The “Law & Order” franchise may steal from gory headlines, but by the end of most episodes, the carnage is neatly mopped up and the robotic detectives return to their pods in Westworld. As junk food goes, it’s beef jerky.
I’d like to report that “Shots Fired,” premiering Wednesday on Fox, is prime rib. It’s not, but the 10-part series comes close at times, thanks to a fierce performance from Sanaa Lathan and subtle directorial touches.
The story opens seconds after a deputy (Mack Wilds) in a sleepy North Carolina town kills a teenager during a routine traffic stop. The cop is black; the teen is white.
The circumstances trigger interest from the U.S. Department of Justice, represented by an ambitious young black prosecutor, Preston Terry (Stephan James), whose cockiness would get him canned anywhere other than a prime-time soap opera, and investigator Ashe Akino (Lathan). A female version of Mel Gibson’s “Lethal Weapon” character Martin Riggs, she’s riddled with guilt over a police shooting years ago. The friction/friendship between the mismatched partners is one of the best things “Shots” has going.
Creators Gina Prince-Bythewood and Reggie Rock Bythewood hope to spark a conversation about race relations and police corruption in modern-day America, but fall short. The case, which somewhat inexplicably incorporates the underreported death of a black teenager, is a bit of a yawner — the real-life twists and turns in the death of Michael Brown in Ferguson, Mo., are far more compelling. And the No. 1 suspect in the black teen’s death, a rich businessman who wants to build a mega-jail, is nothing more than a country-fried caricature. He’s played by Richard Dreyfuss, who seems to have picked up his accent from binge-watching “Designing Women.”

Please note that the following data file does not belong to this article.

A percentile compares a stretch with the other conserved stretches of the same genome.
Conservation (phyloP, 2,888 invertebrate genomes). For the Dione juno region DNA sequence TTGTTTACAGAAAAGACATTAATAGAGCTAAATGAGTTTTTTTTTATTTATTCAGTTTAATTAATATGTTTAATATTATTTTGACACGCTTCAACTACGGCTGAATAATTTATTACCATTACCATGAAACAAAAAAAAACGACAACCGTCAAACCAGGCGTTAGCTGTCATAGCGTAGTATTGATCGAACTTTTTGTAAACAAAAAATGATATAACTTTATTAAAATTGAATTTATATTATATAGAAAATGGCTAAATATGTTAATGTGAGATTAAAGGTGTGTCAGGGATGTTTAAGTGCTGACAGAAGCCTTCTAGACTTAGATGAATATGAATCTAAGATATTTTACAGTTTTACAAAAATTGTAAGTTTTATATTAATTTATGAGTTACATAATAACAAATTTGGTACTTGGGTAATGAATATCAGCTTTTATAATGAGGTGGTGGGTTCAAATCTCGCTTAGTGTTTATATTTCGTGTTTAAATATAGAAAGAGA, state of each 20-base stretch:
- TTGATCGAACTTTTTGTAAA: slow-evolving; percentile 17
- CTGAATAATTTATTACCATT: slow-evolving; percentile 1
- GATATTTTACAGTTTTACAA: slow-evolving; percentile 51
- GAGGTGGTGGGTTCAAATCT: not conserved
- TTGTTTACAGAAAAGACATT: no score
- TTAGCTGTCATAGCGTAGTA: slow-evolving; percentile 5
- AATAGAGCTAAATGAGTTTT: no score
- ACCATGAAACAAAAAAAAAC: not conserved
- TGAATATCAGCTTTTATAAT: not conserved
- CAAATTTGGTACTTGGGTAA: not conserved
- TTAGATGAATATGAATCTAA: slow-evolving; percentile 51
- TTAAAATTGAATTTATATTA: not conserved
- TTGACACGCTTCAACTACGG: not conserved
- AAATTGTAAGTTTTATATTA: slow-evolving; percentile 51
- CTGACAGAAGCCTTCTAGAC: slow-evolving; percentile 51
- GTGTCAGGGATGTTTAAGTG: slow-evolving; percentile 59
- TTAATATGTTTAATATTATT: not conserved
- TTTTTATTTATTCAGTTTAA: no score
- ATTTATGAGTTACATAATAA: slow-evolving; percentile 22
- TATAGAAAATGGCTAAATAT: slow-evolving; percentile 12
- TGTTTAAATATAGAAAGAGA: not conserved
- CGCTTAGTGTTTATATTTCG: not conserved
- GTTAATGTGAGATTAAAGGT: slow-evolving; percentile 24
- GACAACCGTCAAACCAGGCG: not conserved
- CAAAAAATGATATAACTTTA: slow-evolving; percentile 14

In terms of generating debate at the dinner table, the Bythewoods can’t hold a candle to the third season of ABC’s “American Crime,” also set in North Carolina.
“Shots” works best when it steps off the soap box and takes a street-level perspective. In one of the most moving moments of the first six episodes, the grieving mothers of the two slain children are chauffeured separately to a talk-show appearance, the radio blaring news reports in each vehicle. The white mother orders the limo driver to turn it off. The black mother clearly wants to do the same, but stops herself — she’s been conditioned not to make such requests. It’s a quiet but effective statement on privilege.
In another scene, oily Sheriff Platt (Will Patton) teaches Terry a lesson by pulling over a white family on the highway and ordering the prosecutor to frisk the suspects. Nothing shocking happens, but the scene is more tense than a four-car chase.
And then there’s Lathan. The actress seemed poised for stardom after a breakout role in 2000’s “Love & Basketball,” created by Prince-Bythewood, but never got another opportunity to showcase her depth and talent. This is finally it. Her Akino is a hard-drinking, seductive, volatile mother who lets her daughter’s nanny know she doesn’t appreciate her enforcing bedtime by hurling a vase near her head. She’s also vulnerable, especially when threatened with separation from her child.
It’s the kind of performance that makes you wish “Shots” was firing on all cylinders. The fact that it’s only occasionally on target will have to suffice.